- Emergence of a national strategy to protect 5G networks - and whatever comes after them
- US allies would get help to protect their 5G networks as well
- Growing concern over foreign espionage via next generation networks
- However, "multi-agency" input could result in rivalries and dysfunction
If "The Secure 5G and Beyond" Bill, being put forward by a (just about) bipartisan group of seven US Senators (and their special advisor, Buzz Lightyear), is enacted into law the administration will be required to set up a national strategy to secure protect 5G networks and whatever might come after them. "And lo, they shall be protected even unto the Thousandth Generation".
What is particularly interesting about the proposal is that a "multi-agency framework" would be established under the aegis of the US Commerce Department with a remit to protect 5G (and beyond, of course) both within the US domestic environment and without. It seems that the networks of US allies and partners would also fall under the penumbra of Uncle Sam's protective umbrella.
The move comes some months after various advisors to US President Donald Trump mooted the idea of the development of a national US 5G network to guarantee data security. The original concept was given short shrift because many Republican (and some Democrat) politicians took the notion of a "national" network to be the same thing as "nationalised" and the thin edge of the socialist wedge. There was much criticism and the idea was quickly abandoned. This time round though the proposal has got a lot further, not least because the Secure 5G and Beyond Bill makes it specifically clear that no future comms networks should be or will be a nationalised one.
The Bill is sponsored by Senators Richard Burr (Republican, North Carolina), Mark Warner (Democrat, Virginia), John Cornyn (Republican, Texas), Susan Collins (Republican, Maine), Tom Cotton (Republican, Arizona) and Marco Rubio, (Republican, Florida).
Huawei: still the elephant in the room
The National Telecommunications and Information Administration (NTIA), which is a part of the US Commerce Department, would co-ordinate implementation of the strategy together with the heads of the Federal Communications Commission (FCC), the Department of Homeland Security (DHS), the Director of National Intelligence, the Justice Department, and the Defence Department. It should be a breeze to sort that out with no chance at all of inter-(and intra-) agency rivalries or political turf wars likely to get in the way.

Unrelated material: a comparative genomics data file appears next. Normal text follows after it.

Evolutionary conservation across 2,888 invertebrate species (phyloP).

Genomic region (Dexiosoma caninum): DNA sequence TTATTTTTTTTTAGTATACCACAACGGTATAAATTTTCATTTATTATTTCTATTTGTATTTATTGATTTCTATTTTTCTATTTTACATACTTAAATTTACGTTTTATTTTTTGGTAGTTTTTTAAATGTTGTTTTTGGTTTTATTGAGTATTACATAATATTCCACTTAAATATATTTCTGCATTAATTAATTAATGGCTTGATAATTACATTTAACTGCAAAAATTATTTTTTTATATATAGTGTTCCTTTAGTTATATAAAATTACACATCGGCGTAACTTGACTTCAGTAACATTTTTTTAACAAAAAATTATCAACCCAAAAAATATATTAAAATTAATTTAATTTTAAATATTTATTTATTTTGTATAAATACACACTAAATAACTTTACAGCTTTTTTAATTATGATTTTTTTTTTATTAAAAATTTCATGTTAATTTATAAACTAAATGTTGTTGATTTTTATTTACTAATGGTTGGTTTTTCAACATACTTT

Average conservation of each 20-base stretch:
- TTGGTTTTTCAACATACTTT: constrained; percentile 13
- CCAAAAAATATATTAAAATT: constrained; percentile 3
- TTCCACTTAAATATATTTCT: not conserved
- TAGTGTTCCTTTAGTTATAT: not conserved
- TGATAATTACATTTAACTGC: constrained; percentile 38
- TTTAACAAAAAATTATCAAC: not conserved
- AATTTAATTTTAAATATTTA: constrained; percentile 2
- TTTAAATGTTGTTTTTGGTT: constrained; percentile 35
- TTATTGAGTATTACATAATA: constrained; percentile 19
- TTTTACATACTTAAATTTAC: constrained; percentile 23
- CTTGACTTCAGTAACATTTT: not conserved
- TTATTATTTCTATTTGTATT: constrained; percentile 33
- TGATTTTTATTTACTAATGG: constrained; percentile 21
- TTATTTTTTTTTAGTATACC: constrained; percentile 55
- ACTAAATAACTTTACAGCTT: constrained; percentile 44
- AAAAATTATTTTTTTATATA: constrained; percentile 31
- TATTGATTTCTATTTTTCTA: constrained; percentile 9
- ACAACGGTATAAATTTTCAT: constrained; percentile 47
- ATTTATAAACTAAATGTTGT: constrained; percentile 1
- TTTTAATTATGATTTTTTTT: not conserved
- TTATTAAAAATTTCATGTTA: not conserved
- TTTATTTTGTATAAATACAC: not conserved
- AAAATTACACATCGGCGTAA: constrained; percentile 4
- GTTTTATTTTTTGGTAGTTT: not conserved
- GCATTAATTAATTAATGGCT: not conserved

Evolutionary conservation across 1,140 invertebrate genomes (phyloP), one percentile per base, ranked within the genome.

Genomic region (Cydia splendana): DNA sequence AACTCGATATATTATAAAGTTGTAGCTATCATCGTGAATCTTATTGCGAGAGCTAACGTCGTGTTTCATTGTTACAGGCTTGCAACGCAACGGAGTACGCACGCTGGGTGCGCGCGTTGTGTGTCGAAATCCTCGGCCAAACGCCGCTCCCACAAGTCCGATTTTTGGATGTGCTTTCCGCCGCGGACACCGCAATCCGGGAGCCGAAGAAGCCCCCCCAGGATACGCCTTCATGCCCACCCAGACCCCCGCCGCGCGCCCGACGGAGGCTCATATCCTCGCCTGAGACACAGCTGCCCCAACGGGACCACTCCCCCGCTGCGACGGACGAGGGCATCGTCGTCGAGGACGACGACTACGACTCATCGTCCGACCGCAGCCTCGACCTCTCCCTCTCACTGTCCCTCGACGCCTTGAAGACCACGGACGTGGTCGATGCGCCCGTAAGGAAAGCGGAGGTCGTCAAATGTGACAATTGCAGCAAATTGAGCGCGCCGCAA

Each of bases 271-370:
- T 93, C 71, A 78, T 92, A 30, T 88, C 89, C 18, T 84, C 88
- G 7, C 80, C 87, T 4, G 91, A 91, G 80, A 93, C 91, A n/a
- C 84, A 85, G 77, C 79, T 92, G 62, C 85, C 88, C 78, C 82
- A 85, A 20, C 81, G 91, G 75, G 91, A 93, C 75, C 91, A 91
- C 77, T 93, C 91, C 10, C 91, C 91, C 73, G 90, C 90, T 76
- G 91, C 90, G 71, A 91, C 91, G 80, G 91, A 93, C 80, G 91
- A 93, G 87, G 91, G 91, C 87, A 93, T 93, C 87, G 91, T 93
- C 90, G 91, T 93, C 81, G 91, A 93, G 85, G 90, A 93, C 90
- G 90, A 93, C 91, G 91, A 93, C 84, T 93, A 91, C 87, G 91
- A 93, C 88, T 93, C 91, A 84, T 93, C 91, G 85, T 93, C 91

The Senators behind the "Secure 5G, etc., etc." proposal say a federal strategy is needed to ensure that future networks and the data they will carry are safe from hacking and other interference by foreign governments agencies or common criminals. Not specifically mentioned is the Chinese telecoms equipment provider Huawei and its long-presumed potential to be a de facto gent for espionage conducted on behalf of the government of the People's Republic. But the suspicion of Huawei is deep rooted.
Commenting on the proposal, Senator Warner said, "The greater complexity, density, and speed of 5G networks relative to traditional communications networks will make securing these networks exponentially harder and more complex. It’s imperative that we have a coherent strategy, led by the president, to harness the advantages of 5G in a way that understands and addresses the risks."
The Act would also require the US President to render aid and assistance to overseas allies and treaty partners in maximising the security of their 5G networks both in terms of hardware and software. This is not new. Since 2016 the US has been exhorting allies and partners overseas to beef-up the security of their 5G networks but the new Act would codify strategic incentives to help US allies protect their 5G networks against outside interference.
It is a fact of US political life that many proposed Bills never make it through legislative process and "The Secure 5G and Beyond Bill" will require the approval of the Senate, the House and the President if is it is to make it onto the Statute Books and that which could make for a choppy and problematical passage. However, since so much is now hanging on the success of US 5G networks the Federal government is giving prioritised consideration to legislation and regulation relating to the technologies and proponents of the Bill say it has a good chance of passing without much delay or obfuscation.
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